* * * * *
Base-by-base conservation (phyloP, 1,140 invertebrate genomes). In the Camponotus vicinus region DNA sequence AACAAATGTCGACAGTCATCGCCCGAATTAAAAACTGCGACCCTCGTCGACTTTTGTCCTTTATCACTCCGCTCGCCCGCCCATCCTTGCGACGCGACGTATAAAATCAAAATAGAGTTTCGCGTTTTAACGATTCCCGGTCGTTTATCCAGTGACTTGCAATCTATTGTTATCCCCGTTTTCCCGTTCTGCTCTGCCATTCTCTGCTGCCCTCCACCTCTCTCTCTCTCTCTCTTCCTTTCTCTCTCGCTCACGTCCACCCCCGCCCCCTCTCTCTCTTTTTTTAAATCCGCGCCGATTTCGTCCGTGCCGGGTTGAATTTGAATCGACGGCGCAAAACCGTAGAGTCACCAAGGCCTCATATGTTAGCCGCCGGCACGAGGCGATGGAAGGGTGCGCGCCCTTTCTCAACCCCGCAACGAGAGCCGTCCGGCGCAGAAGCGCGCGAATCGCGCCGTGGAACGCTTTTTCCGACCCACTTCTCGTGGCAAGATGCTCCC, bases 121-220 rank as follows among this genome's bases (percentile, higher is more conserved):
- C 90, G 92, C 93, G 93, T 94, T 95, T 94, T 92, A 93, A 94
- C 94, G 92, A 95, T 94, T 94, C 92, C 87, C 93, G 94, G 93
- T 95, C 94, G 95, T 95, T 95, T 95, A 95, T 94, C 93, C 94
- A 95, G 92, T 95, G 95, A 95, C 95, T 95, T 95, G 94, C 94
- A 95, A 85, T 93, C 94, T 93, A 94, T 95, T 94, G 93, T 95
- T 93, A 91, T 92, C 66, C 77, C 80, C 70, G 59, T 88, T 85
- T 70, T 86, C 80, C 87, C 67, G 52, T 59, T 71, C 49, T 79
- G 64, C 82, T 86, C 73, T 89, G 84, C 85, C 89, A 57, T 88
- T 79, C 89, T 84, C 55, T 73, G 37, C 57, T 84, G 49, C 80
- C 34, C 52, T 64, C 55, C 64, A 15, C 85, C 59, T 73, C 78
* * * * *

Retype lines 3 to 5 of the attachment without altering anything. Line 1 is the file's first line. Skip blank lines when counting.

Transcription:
- C 94, G 92, A 95, T 94, T 94, C 92, C 87, C 93, G 94, G 93
- T 95, C 94, G 95, T 95, T 95, T 95, A 95, T 94, C 93, C 94
- A 95, G 92, T 95, G 95, A 95, C 95, T 95, T 95, G 94, C 94